Insights into the dynamics of infectious disease systems may require integration across several temporal, spatial, and functional scales including molecular, individual, population, societal, and ecosystem levels. Similarly, they may require integration across biological, socio-economic, and geophysical domains. The field of evolutionary ecology, which focuses on both the importance of ecological context in studies of evolution and the importance of evolutionary change for ecological systems, may also provide important insights into infectious disease systems. The interplay of evolution and ecology has implications for understanding how infectious agents emerge as pathogens, adapt to one or more hosts, interact with other microbial communities (e.g., microbiome), and are transmitted among hosts.

A critical goal of research supported by this program is the generation of principles and conceptual frameworks that organize and inform the research and that lead to mathematical, computational, and statistical models of infectious disease dynamics. Diverse modeling approaches are appropriate, including, but not limited to, mathematical equations, computational simulations, geospatial algorithms, and statistical models. For the EEID program, the most competitive proposals are organized around an overarching conceptual framework that leads to such a model. Models should aim to be explanatory beyond the specific system under study and must be well-characterized and rigorously tested. Proposals must describe how models will be developed, evaluated, and disseminated. Proposals must identify which individual(s) will oversee the quantitative approaches and provide evidence of demonstrated expertise in mathematical, computational, or statistical modeling and/or data analysis. Likewise, strategies for data collection must be well designed to contribute to and test model design. Proposals must include plans for dissemination of data, models, and tools developed by this program.

A variety of topics, questions, systems and approaches are appropriate. Among the areas of particular interest are: the role of social influences on the susceptibility of individuals or populations; multiway interactions between pathogenic and non-pathogenic organisms and their mutual hosts; the role of medical, agricultural or environmental practices on pathogen emergence and transmission; emergence of pathogens from non-pathogenic populations; host switching; evolutionary dynamics in an ecological context such as disease control interventions and drug resistance. These topics have significant ecological and evolutionary components that should be studied as a system, not in isolation. Depending on the hypotheses or research questions being addressed, investigations might entail some combination of laboratory experiments, field observations or manipulations, public health interventions (although clinical trials are beyond the scope of the EEID program), analysis of social and cultural processes, or ethnographic studies. Research may also focus on novel analyses of existing data and/or theoretical investigations of ecological and evolutionary dynamics. Investigations may focus on model infectious disease systems in natural (terrestrial or freshwater) or laboratory settings where those systems elucidate general principles.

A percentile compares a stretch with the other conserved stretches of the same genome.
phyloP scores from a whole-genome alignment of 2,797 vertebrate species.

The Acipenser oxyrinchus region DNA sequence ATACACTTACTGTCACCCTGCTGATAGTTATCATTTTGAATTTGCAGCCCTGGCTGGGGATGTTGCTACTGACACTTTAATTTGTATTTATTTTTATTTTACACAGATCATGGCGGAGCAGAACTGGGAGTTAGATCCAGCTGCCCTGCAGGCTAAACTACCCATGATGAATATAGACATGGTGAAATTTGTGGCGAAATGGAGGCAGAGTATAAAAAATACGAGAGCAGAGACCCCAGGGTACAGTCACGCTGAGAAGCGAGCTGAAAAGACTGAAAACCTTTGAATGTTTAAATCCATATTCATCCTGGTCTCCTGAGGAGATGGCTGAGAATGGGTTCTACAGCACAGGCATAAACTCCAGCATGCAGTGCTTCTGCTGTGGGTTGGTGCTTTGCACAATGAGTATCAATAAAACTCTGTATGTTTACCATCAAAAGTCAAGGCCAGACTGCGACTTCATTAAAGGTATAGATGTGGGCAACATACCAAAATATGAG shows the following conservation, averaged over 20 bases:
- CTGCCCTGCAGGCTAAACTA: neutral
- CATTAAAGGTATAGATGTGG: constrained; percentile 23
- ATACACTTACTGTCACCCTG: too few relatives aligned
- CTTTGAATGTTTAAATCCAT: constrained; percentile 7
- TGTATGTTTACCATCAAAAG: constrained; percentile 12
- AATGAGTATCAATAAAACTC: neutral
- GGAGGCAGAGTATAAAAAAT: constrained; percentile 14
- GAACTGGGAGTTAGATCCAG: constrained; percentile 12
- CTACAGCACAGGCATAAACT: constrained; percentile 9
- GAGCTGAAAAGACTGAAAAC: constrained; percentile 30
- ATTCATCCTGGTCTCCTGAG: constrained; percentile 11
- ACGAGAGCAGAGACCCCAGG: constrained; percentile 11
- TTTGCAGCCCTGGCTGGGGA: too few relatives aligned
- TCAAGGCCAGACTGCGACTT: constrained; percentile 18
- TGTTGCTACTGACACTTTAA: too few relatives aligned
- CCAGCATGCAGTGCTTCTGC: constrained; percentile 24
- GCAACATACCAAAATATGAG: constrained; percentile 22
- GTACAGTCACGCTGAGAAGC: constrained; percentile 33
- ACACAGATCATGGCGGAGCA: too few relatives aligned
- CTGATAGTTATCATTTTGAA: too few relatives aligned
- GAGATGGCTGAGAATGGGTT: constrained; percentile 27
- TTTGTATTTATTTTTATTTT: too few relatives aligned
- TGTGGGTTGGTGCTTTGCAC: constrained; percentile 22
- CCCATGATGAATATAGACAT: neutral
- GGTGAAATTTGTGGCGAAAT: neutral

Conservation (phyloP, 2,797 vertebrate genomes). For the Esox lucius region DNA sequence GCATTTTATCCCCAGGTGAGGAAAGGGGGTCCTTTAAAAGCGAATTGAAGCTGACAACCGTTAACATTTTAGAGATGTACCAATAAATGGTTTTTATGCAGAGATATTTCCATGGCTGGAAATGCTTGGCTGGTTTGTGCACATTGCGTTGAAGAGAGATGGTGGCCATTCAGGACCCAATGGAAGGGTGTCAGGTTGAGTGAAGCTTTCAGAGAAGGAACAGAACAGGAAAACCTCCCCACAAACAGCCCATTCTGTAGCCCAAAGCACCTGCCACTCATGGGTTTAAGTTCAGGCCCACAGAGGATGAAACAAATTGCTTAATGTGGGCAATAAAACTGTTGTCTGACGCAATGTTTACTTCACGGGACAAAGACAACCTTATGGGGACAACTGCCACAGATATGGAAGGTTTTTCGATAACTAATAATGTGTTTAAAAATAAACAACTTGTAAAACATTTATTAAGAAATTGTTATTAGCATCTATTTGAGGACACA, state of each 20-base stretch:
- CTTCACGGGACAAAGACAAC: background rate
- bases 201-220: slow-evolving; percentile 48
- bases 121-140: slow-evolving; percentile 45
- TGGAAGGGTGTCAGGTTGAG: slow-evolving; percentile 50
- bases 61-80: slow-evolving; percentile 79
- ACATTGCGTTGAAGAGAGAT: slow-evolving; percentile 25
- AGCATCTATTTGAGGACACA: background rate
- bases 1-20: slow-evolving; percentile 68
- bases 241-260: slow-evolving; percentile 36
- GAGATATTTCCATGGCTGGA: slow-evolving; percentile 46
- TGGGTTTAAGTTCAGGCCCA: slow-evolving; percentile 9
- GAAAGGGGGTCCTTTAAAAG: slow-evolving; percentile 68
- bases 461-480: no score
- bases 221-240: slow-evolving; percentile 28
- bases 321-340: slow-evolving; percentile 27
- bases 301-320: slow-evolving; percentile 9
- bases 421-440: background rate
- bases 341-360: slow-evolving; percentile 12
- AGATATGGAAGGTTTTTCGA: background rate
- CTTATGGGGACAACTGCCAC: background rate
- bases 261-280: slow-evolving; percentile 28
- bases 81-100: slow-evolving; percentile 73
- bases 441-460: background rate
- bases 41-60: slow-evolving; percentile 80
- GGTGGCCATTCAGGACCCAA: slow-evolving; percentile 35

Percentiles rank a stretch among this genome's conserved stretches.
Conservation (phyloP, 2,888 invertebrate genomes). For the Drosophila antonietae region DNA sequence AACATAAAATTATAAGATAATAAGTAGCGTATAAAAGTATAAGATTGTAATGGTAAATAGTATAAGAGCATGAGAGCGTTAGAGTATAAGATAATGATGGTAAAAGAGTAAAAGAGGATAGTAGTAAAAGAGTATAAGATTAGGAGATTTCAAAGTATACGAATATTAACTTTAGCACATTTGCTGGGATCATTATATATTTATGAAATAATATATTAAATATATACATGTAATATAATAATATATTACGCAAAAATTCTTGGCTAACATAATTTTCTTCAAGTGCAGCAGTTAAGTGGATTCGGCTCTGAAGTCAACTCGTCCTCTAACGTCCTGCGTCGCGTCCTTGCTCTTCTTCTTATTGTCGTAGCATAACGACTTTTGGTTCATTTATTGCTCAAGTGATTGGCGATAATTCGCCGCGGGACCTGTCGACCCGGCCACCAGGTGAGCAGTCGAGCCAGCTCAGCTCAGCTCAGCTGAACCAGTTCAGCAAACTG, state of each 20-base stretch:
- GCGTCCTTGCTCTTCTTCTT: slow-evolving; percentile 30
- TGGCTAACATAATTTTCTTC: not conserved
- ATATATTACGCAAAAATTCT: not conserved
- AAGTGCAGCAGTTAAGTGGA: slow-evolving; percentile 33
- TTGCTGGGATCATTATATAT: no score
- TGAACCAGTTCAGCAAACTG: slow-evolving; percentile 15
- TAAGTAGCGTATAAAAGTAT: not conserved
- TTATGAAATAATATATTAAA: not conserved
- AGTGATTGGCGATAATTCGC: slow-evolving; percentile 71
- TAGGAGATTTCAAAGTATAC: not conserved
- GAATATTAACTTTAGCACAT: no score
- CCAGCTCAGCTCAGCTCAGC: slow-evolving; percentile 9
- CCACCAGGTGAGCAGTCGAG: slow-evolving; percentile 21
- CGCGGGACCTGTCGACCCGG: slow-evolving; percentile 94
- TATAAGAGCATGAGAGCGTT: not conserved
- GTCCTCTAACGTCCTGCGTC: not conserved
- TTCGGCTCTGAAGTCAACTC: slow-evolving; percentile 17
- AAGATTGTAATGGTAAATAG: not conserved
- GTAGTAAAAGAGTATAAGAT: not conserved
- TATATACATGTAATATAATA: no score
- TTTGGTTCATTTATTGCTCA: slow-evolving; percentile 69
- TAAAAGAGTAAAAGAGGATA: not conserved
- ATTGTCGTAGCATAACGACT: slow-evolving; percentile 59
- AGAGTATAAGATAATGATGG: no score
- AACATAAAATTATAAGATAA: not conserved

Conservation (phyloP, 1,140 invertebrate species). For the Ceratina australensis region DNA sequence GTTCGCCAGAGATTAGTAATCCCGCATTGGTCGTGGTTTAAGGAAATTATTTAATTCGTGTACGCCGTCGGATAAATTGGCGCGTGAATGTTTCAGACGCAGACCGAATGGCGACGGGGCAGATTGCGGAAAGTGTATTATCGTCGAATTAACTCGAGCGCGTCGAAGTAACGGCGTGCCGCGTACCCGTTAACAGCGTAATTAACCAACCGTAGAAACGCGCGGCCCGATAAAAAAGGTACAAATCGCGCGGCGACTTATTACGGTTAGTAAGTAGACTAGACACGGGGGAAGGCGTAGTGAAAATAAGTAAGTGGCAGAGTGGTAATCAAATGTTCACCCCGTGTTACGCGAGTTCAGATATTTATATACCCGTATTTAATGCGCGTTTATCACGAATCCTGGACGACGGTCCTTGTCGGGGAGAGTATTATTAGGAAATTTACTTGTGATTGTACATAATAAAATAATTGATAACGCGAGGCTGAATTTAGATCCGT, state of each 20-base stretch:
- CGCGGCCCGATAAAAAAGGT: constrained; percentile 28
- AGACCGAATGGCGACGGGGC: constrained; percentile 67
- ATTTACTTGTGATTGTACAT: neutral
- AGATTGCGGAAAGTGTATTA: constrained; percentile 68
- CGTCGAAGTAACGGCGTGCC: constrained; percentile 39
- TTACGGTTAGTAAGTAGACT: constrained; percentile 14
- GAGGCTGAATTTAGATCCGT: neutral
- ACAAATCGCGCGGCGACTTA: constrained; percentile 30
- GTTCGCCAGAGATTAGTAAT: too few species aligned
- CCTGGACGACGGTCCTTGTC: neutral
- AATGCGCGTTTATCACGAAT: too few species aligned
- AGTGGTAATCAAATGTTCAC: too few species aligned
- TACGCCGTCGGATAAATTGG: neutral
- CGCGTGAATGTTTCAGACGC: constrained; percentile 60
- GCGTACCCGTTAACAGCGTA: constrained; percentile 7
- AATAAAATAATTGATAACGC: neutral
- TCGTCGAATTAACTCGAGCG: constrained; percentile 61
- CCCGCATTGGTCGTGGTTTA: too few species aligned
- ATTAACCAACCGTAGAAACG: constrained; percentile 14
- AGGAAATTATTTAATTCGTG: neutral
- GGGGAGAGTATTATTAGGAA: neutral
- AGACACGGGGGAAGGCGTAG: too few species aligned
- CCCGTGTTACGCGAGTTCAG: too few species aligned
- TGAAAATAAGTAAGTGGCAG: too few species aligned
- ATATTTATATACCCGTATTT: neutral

Research may use a variety of study systems. The organism(s) or system(s) selected for study should be justified with respect to its suitability to study questions of ecology and/or evolutionary ecology. Research may involve a variety of infectious agents, individual diseases, or groups of diseases, and might involve one or more social systems, regions, habitats, or groups of organisms. Proposals may focus on terrestrial or freshwater systems and organisms and may include infectious diseases of humans, non-human animals, or plants. Regardless of the system or approach taken, a proposal must have a significant focus on the ecology of pathogen transmission to be eligible for funding.